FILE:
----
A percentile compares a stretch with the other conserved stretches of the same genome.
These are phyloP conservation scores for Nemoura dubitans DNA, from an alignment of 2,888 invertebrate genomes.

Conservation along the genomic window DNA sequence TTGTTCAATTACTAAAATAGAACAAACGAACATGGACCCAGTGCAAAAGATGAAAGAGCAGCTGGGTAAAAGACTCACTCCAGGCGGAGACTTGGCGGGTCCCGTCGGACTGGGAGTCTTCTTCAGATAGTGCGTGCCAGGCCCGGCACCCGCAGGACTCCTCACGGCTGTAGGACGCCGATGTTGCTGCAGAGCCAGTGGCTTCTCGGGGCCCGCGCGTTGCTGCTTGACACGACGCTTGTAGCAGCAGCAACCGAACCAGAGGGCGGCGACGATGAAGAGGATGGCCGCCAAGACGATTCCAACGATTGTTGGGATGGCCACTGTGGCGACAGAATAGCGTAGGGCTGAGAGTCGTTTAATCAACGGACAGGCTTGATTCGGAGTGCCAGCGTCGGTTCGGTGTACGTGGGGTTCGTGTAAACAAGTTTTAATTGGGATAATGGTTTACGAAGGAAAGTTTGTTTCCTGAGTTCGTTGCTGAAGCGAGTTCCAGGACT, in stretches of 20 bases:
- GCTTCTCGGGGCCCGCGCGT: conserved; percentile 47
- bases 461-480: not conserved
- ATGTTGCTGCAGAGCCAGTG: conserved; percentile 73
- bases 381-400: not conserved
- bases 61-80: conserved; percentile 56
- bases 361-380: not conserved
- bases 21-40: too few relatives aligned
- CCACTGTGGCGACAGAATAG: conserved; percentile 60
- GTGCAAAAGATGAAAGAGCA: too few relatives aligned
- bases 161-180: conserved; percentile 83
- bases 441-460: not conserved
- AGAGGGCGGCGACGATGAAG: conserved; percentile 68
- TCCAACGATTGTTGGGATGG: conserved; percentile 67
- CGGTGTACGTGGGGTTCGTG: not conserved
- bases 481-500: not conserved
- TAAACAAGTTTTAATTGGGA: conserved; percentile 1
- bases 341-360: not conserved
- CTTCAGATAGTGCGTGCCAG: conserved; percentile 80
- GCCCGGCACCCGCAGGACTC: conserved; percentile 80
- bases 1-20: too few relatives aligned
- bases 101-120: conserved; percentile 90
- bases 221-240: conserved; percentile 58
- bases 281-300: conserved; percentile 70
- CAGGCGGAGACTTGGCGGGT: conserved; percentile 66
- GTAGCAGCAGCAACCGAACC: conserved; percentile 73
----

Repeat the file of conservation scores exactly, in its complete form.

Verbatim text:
A percentile compares a stretch with the other conserved stretches of the same genome.
These are phyloP conservation scores for Nemoura dubitans DNA, from an alignment of 2,888 invertebrate genomes.

Conservation along the genomic window DNA sequence TTGTTCAATTACTAAAATAGAACAAACGAACATGGACCCAGTGCAAAAGATGAAAGAGCAGCTGGGTAAAAGACTCACTCCAGGCGGAGACTTGGCGGGTCCCGTCGGACTGGGAGTCTTCTTCAGATAGTGCGTGCCAGGCCCGGCACCCGCAGGACTCCTCACGGCTGTAGGACGCCGATGTTGCTGCAGAGCCAGTGGCTTCTCGGGGCCCGCGCGTTGCTGCTTGACACGACGCTTGTAGCAGCAGCAACCGAACCAGAGGGCGGCGACGATGAAGAGGATGGCCGCCAAGACGATTCCAACGATTGTTGGGATGGCCACTGTGGCGACAGAATAGCGTAGGGCTGAGAGTCGTTTAATCAACGGACAGGCTTGATTCGGAGTGCCAGCGTCGGTTCGGTGTACGTGGGGTTCGTGTAAACAAGTTTTAATTGGGATAATGGTTTACGAAGGAAAGTTTGTTTCCTGAGTTCGTTGCTGAAGCGAGTTCCAGGACT, in stretches of 20 bases:
- GCTTCTCGGGGCCCGCGCGT: conserved; percentile 47
- bases 461-480: not conserved
- ATGTTGCTGCAGAGCCAGTG: conserved; percentile 73
- bases 381-400: not conserved
- bases 61-80: conserved; percentile 56
- bases 361-380: not conserved
- bases 21-40: too few relatives aligned
- CCACTGTGGCGACAGAATAG: conserved; percentile 60
- GTGCAAAAGATGAAAGAGCA: too few relatives aligned
- bases 161-180: conserved; percentile 83
- bases 441-460: not conserved
- AGAGGGCGGCGACGATGAAG: conserved; percentile 68
- TCCAACGATTGTTGGGATGG: conserved; percentile 67
- CGGTGTACGTGGGGTTCGTG: not conserved
- bases 481-500: not conserved
- TAAACAAGTTTTAATTGGGA: conserved; percentile 1
- bases 341-360: not conserved
- CTTCAGATAGTGCGTGCCAG: conserved; percentile 80
- GCCCGGCACCCGCAGGACTC: conserved; percentile 80
- bases 1-20: too few relatives aligned
- bases 101-120: conserved; percentile 90
- bases 221-240: conserved; percentile 58
- bases 281-300: conserved; percentile 70
- CAGGCGGAGACTTGGCGGGT: conserved; percentile 66
- GTAGCAGCAGCAACCGAACC: conserved; percentile 73